A film festival sparkles when it ropes in talent and lines up gripping cinema. The recent Dubai International Film Festival might not have been able to draw many international celebrities, having managed to attract just about a handful of them, like Colin Firth, Colin Farrell, Carey Mulligan and Souleymane Cisse, but it certainly had movies of substance.
Aparna Sen dropped out atthe eleventh hour and Hollywood heart-throb Sean Penn found Haiti more alluring than Dubai, but the festival filled this vacuum with celluloid works that wentfar beyond entertainment, narrating stories that were virtual social documents.
It kicked off with Tom Hooper's highly acclaimed The King's Speech, which painted the pathos of a monarch who had to hire a therapist to boost his confidence and get his words flowing out, after which Dubai very rightly focused on Arabian cinema.
Many of the Middle Eastern movies that I saw told stories that moved and disturbed me.
The films were not technically brilliant, but they were honest, and strove to make socially and culturally relevant points. And, above all, they were bold, almost fearless.
Screenwriter Mohammad Diab's debut helming effort, Six, Seven, Eight, takes an unflinching look at harassment. Three women living in Cairo, from varying social and economic classes, find their lives miserable and torturous when they are constantly abused.
Nelly dreams of being a stand-up comic, but her reputation is in disarray after she files a harassment complaint with the police in a male-dominated community.
Fayza is a traditional mother and wife who finds life hard because she is constantly assaulted on public buses.
Seba is a wealthy jeweller whose is recovering after being assaulted.
Equally unnerving was an Iraqi work, The Singer. Director Kassem Hawal gives us a brutal image of a dictator. When a renowned singer's car breaks down and he is delayed for a performance to celebrate the dictator's birthday, he is humiliated and disgraced.
What is as disturbing is theway women guests are frisked,and watched by guards on monitor screens.
Jordan's Transit Cities reveals the cultural shock of a woman who returns to Amman aftera ten-year stay in the US.
She finds herself shackled by intolerance. In a very telling scene, a bank manager gives her a rug and asks here to cover her legs.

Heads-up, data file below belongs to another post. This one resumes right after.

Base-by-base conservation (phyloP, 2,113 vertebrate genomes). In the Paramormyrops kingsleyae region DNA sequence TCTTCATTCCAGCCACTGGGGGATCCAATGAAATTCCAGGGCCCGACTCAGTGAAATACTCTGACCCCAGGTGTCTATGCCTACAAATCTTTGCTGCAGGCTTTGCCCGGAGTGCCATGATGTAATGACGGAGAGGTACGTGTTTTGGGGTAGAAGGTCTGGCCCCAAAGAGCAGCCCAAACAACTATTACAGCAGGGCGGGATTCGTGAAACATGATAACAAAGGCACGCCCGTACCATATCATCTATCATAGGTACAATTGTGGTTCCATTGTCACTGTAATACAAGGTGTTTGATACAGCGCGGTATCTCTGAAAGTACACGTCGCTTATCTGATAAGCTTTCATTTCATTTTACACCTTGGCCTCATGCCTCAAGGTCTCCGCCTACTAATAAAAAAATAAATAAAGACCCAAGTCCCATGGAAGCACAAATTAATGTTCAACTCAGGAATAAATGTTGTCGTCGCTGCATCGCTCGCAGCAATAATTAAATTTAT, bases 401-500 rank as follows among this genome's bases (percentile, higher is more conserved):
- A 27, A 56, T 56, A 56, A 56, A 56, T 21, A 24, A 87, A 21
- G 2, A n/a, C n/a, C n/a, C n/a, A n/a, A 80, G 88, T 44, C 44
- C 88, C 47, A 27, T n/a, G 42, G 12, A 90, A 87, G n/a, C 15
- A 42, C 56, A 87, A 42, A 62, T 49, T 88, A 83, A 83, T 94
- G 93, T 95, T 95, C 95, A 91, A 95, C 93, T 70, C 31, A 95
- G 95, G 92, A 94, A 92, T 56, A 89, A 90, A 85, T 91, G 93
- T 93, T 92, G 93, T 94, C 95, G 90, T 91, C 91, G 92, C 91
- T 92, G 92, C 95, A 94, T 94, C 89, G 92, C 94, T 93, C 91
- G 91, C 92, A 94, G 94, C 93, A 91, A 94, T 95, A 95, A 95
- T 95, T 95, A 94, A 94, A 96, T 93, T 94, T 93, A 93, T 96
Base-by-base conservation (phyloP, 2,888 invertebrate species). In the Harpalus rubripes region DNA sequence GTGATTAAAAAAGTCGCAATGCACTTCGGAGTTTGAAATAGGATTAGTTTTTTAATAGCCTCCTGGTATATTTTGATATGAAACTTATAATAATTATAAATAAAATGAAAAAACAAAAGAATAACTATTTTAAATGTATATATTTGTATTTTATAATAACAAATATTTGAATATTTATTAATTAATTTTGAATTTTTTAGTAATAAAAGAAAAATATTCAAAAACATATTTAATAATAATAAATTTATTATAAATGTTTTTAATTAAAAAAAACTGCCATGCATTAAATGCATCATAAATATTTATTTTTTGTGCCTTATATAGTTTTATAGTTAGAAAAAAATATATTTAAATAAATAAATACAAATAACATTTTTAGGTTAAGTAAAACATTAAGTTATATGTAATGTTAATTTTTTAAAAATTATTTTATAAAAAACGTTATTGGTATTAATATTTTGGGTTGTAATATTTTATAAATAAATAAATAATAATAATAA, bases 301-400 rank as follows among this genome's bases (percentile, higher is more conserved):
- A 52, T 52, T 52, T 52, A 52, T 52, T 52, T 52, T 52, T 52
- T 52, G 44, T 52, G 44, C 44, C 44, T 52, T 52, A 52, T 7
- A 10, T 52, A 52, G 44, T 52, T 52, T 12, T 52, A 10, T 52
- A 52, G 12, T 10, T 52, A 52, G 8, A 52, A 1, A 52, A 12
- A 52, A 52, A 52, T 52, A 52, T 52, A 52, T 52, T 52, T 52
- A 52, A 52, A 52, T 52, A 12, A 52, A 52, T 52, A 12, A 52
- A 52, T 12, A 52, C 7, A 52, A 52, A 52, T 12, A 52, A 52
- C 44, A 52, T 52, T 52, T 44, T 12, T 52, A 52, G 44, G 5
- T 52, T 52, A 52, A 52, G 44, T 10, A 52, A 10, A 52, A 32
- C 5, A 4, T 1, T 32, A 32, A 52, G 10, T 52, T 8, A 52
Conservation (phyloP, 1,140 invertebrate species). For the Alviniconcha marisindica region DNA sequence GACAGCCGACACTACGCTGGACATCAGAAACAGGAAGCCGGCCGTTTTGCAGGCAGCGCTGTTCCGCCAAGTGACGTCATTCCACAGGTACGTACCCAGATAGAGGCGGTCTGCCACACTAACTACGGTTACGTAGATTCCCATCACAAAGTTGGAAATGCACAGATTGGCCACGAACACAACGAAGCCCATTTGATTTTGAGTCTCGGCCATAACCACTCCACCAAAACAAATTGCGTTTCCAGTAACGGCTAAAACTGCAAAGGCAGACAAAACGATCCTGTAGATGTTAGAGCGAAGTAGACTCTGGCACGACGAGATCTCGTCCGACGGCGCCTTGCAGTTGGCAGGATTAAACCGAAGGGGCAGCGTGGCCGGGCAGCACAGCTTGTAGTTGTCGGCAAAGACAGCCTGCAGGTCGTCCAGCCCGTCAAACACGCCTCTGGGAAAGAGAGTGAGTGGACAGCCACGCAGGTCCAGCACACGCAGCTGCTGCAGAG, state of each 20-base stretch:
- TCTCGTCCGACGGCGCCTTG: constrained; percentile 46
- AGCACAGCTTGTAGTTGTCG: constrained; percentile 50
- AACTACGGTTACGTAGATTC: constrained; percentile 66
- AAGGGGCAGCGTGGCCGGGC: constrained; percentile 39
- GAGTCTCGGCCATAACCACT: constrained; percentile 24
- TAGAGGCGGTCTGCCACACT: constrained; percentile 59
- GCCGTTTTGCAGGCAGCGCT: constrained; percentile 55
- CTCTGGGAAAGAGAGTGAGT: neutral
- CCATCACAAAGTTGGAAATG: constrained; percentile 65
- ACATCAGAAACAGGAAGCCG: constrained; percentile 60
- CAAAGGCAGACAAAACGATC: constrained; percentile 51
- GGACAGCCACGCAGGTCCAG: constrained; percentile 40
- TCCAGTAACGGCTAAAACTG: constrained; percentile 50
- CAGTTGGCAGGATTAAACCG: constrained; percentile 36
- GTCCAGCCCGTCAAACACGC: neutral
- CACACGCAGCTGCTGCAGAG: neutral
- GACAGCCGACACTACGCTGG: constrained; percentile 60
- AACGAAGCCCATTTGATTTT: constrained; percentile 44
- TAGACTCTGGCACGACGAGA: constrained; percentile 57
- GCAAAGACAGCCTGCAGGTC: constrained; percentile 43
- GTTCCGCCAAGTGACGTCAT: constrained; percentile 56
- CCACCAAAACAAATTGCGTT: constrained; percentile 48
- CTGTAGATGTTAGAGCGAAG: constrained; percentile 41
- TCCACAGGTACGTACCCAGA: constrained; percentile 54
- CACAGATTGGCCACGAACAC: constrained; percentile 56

Zelal is a quiet masterpiece of hard-hitting reportage by directors Mustapha Hasnaoui and Marianne Khoury.
The work has drawn global critical praise for its candid insight into the lives of those afflicted by mental illness in Egypt today.
Shot in two large asylums, the movie reveals the horrific conditions in which some patients live.
India's Harud (Autumn) is scary. Aamir Bashir presents the horrific conditions in Kashmir, and portrays this through the suffering of a small family.
Rafiq and his parents are trying to come to terms with the loss of his elder brother, and when things seem to be getting quieter, the family faces yet another tragedy.
There were other films that could not afford to be as daring, but yet found a way of saying what they wanted to.
At one point, Iranian cinema, pushed to the wall by an unfriendly regime, had to make mostly movies with children or about children.
I noticed that Iranian directors had cleverly found a way to overcome the obstacles.
They are making movies that while seemingly talking about people trapped in challenging situations are actually underlining issues that had far wider ramifications. Yes, these are never overtly told, but are conveyed in a disguised and guarded manner.
Sepideh Farsi's The House Under The Water follows two teens who cause the accidental drowning of a child. One of them goes to jail, and it is only 30 years later that he is freed, but only to find himself a suspect in another drowning death. Was Farsi making a comment on the legal system? Mohsen Abdul Vahab weaves three stories into his Please Do Not Disturb. In one, we see a woman beaten by her husband hesitating to complain to the police. In the second, a clergyman begins negotiating with a thief, and the last segment focuses on an elderly couple scared to open the door to a young mechanic who has to come to repair their broken TV set.
The Hunter from Rafi Pittssees a man become a murderer after his wife and six-year-old child are killed in the run-up to disputed elections.
Incredible as it may sound, a panel discussion on the Indian movie industry, organised as part of the film festival, turned out to be one just on Bollywood. And this in a city where most Indian expats are from the southern states of India!
There were two participants on the panel. Reliance Big Pictures' Amit Khanna and actor-director-producer Karan Johar. Both from Mumbai. And I could see two empty chairs on the dais. Did a couple of them fail to turn up?
I know there were other Indian filmmakers in town, and with their movies playing in the festival: Kerala's Shyamaprasad with his controversial Elektra (based on the Greek mythology, and which reportedly provoked protests back home when it opened); Tamil Nadu's Prabusolomon with his gripping love story, Mynaa (which recently took on the might of Rajnikanth's Endhiran); Kashmir's Aamir Bashir with his engaging Harud (Autumn); and, of course, Mumbai's own Krishna DK and Raj Nidimoru with their Shorr (Noise), a comic drama on noise pollution during the Ganesh festival.
Both Khanna and Johar are well-informed speakers and had interesting things to say about India cinema's links with the Arab world. The ties, in fact, go back to the early 1950s when Indian films were a major attraction in places like Egypt and Lebanon.
What a desert
At the Festival's closing night party in the desert, when I asked a waiter where the desserts were, he promptly pointed out to a spot outside the gate! That is the only desert he probably understands. Or, perhaps he felt that a walk on it would do wonders for my constitution rather than gorging on sweet delicacies.